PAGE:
Bullying at the University of Newcastle (Australia)

We are working to highlight and stop academic workplace bullying at the University of Newcastle, Australia. We are a group of staff and students who have been bullied for speaking out about misconduct.

Help make a difference –

*answer our survey,

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*contact us.

This will help us gather as much information as possible so that we can put an end to this bullying with its’ decades-long history.

“Systemic bullying, hazing and abuse generally are identified with poor, weak or toxic organizational cultures. Cultures that are toxic have stated ethical values that are espoused but not employed, and other non-ethical values which are operational, dominant, but unstated.

Such cultures thrive when good people are silent, silenced, or pushed out; when bad apples are vocal, retained, promoted, and empowered; and when the neutral majority remain silent in order to survive. Those who are most successful in such a toxic culture are those who have adapted to it, or adopted it as their own”. (McKay, Arnold, Fratzl & Thomas, 2008)

Friday, October 19, 2012

PARALYZING BITTERNESS

David Yamada, a workplace bullying expert, has asked

"Can some targets of severe workplace bullying become so angry and embittered by their experiences that they are unable to move forward in their lives?"

"In 2003, Dr. Michael Linden, a Berlin psychiatrist, proposed recognition of a new condition, Post-Traumatic Embitterment Disorder (PTED), asserting that a traumatic event could trigger “embitterment and feelings of injustice” that impair one’s “performance in daily activities and roles.” These reactions can be so strong and enduring that they render someone helpless to address the situation."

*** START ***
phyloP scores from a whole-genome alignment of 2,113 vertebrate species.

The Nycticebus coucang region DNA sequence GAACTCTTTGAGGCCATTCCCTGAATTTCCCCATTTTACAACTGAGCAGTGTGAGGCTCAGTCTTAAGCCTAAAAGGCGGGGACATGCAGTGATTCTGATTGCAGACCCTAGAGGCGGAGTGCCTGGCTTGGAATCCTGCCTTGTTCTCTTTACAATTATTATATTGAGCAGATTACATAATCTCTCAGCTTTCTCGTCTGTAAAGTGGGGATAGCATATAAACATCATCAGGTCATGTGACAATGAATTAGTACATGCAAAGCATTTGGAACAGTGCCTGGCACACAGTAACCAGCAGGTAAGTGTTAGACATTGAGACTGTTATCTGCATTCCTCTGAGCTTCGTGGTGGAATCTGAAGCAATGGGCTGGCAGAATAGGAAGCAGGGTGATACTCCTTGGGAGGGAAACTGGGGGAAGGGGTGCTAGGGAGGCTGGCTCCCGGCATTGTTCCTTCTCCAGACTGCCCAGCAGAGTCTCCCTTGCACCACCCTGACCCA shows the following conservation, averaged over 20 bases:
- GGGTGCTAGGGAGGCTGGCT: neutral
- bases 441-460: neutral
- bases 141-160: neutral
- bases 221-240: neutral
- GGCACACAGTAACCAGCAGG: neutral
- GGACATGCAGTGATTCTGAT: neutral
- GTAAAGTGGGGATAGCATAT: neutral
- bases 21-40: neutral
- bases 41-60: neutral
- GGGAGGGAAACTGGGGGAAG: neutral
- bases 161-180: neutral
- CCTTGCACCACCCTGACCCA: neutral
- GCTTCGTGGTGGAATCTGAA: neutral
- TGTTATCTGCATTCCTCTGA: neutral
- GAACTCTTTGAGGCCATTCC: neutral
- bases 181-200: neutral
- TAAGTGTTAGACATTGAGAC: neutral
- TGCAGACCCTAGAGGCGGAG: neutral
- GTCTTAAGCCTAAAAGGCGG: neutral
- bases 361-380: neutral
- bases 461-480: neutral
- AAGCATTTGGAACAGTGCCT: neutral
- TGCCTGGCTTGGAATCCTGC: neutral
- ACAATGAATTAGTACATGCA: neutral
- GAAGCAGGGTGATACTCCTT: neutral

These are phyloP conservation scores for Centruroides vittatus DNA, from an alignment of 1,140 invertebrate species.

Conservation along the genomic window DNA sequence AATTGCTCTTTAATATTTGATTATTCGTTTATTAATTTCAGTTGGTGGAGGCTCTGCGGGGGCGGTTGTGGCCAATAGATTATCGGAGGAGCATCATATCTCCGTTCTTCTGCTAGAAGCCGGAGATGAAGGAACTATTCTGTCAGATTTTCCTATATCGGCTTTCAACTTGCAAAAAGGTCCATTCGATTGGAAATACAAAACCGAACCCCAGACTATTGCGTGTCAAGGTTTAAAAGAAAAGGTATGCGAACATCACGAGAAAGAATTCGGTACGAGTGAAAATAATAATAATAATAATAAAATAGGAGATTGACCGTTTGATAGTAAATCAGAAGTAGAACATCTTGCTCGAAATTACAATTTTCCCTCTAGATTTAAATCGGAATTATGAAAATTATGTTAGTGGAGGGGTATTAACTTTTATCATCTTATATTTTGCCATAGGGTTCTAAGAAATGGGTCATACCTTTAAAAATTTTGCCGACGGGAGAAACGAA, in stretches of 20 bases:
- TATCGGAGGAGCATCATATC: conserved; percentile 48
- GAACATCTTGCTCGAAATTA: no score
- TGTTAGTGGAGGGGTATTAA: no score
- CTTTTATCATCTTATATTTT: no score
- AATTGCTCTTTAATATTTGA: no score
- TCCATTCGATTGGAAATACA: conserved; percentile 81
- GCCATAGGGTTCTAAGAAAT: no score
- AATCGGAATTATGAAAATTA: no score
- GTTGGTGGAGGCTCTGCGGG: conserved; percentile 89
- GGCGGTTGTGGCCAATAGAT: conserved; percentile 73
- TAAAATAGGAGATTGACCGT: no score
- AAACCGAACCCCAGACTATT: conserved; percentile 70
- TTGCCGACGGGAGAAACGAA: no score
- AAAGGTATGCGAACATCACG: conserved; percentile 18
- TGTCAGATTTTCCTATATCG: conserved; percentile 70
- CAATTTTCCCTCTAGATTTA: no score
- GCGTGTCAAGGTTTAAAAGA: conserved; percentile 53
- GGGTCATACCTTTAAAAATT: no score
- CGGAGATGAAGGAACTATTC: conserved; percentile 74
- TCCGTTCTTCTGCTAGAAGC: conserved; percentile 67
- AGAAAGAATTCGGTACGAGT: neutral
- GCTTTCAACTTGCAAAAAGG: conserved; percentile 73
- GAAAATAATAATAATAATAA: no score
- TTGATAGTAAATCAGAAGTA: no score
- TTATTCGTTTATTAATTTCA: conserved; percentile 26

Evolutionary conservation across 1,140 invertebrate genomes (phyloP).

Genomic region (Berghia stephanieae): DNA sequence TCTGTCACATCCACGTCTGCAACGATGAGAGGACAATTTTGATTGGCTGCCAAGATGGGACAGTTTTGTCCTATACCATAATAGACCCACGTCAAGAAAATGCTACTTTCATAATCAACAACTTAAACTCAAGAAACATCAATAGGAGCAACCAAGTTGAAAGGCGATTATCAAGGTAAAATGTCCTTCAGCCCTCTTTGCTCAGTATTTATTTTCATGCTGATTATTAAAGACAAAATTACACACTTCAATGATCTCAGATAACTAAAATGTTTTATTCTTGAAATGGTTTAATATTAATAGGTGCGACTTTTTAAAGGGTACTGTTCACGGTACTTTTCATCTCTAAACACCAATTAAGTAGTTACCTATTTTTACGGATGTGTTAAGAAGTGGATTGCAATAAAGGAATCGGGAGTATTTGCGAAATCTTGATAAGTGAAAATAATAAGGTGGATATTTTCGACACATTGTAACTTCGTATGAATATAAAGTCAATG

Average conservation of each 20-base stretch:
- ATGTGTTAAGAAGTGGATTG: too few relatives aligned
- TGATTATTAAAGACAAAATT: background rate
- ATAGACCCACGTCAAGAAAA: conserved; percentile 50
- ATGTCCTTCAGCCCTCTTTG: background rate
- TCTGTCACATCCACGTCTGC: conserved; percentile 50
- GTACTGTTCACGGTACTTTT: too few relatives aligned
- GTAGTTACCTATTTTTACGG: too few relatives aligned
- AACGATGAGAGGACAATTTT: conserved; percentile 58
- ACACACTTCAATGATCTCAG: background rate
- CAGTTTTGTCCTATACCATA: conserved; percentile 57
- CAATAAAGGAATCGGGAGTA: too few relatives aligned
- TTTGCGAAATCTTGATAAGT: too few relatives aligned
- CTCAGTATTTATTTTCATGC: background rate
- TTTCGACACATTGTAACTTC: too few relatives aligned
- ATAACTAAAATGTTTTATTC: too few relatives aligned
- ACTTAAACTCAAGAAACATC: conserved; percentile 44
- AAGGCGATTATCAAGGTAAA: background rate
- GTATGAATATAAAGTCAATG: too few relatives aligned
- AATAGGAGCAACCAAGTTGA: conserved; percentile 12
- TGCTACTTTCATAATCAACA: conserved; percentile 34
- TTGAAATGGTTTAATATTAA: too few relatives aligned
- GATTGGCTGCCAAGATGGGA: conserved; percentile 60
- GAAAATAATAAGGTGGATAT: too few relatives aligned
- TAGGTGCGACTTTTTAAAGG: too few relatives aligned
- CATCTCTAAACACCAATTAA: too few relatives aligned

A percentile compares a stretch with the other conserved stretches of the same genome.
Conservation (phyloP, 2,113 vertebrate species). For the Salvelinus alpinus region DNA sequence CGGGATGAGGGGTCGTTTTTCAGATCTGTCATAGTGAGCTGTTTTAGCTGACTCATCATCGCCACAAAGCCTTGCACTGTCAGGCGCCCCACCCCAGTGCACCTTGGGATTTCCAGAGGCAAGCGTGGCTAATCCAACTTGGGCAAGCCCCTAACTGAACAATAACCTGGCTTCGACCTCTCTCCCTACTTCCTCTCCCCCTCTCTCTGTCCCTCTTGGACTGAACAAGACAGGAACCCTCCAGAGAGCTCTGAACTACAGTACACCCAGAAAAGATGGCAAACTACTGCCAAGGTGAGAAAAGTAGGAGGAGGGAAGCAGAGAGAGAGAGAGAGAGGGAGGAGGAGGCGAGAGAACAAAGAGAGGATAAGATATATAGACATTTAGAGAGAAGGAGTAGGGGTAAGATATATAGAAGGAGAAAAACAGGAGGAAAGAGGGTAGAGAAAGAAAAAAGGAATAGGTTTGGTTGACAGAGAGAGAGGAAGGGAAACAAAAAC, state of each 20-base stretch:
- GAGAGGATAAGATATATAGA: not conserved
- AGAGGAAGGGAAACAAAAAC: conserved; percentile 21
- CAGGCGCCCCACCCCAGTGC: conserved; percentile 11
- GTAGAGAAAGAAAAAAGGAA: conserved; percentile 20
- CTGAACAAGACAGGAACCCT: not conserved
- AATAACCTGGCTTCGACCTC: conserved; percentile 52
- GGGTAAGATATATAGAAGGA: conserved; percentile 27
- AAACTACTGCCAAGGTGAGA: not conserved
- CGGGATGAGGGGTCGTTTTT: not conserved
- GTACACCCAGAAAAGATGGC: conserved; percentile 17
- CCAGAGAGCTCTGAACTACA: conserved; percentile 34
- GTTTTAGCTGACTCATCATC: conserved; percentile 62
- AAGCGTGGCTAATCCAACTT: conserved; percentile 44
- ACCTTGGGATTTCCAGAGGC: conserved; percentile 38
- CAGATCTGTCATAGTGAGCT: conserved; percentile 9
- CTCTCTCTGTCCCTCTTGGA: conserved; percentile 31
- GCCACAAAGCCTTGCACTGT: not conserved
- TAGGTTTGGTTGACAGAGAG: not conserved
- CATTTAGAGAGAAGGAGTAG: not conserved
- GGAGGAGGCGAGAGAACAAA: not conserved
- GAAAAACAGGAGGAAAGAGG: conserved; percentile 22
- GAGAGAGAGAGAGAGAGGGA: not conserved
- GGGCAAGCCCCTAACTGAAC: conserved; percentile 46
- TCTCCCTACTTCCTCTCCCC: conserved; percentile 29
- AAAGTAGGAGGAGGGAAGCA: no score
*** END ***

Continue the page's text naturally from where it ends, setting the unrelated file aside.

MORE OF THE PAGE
Yamada also notes that
"PTED rings true based on my knowledge of the experiences of some bullying targets, especially those who have experienced job loss and career impacts. At times, the anger and embitterment run so deep that they disable individuals from taking actions in their self-interest."

Yamada concludes that
" the concept of PTED helps us to understand that anger and bitterness may be natural responses to trauma and injustice, in some cases becoming disabling. "

This feeling of bitterness is often expressed by those of us bullied out of the University of Newcastle.  It is very very difficult to overcome this paralyzing bitterness and move on to do anything else with our lives.

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